[Guest post by Jonathan Small]
Status-quo defenders insist waste, fraud, and
mismanagement in state government are overhyped. Then how do they explain
Oklahoma schools being paid to educate more than 55,000 “ghost students”?
Ghost-student funding has been in place for
years, but COVID-19 has put it on steroids.
Oklahoma law distributes state funding based
on several factors, one of which is “the highest weighted average daily
membership for the school district of the two (2) preceding school years.”
Put in plain English, that means a school can
be paid for students who attended two years ago but are no longer there. Thus,
even amidst a significant enrollment decline, districts receive huge sums for
“teaching” nonexistent “ghost” students.
This funding farce is now too big to ignore.
Due to COVID-19 and several districts’ refusal to provide full-time, in-person
instruction, there has been a mass exodus to alternatives, including credible
online providers such as Epic, other districts, private schools, and
Newly released enrollment figures show
Oklahoma schools can now claim more than 55,000 ghost students this year via the use of old enrollment numbers. If ghost students were confined to a single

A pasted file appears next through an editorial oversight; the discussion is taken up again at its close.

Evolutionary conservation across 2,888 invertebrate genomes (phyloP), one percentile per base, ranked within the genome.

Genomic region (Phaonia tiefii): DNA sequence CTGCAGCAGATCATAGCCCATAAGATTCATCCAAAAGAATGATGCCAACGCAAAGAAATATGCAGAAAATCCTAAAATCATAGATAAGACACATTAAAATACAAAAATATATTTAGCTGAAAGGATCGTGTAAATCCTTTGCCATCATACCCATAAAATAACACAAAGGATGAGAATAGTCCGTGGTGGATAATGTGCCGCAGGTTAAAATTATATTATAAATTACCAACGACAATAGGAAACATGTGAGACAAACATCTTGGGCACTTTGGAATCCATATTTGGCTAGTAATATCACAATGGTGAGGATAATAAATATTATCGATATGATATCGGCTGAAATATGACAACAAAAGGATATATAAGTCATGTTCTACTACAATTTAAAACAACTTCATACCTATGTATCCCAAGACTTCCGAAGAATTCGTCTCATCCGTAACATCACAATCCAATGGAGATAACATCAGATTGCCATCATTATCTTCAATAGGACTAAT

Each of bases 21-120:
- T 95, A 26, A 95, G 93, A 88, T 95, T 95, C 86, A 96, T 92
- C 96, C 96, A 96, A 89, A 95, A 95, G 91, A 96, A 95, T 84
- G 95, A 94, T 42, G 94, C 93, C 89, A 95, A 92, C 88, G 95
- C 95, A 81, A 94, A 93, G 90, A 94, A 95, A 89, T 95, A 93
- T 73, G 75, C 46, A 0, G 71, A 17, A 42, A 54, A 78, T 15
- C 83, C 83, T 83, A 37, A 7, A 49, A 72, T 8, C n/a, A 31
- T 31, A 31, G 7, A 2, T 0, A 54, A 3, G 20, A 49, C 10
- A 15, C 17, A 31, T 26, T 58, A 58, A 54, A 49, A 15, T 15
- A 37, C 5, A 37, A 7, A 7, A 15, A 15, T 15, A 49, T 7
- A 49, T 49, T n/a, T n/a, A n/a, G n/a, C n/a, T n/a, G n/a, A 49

school district, it would be larger than any brick-and-mortar district in
consequences of ghost-student funding are not minor. The state-aid figure for
2021 is $3,533.17 per student, so those 55,000-plus ghost students translate
into at least $195.1 million in misallocated funding.
Just 22 districts
account for more than 55 percent of ghost students. Oklahoma City has nearly
6,800 ghost students while Tulsa has 3,291. Those ghost-student payments are on
top of money both districts receive for other students who have not received
full-time, in-person instruction this year. Because of that poor service, the
share of high-school students flunking at least one class in Oklahoma City has
surged to 59 percent, and the failure rate in other districts has doubled or
tripled, according to KWTV.
funding particularly harms rural schools that have remained open. Those schools
have been teaching children, and often steer clear of the political
indoctrination seen elsewhere, yet they are being shorted financially for doing
their job as other school officials play political games.
One reason school leaders in urban areas have
been so indifferent to the needs of families is that ghost-student funding
shields them from the full financial consequences of their shutdown decisions.
Schools need to be
held accountable for performance. Tying funding to current-year
enrollment can be part of that process, although the best reform would be to
let tax funding follow the child and empower parents to independently pick any
school, whether public or private.
Those of us in the private sector don’t get paid unless we provide promised goods or services to customers. There’s no reason schools should be any different.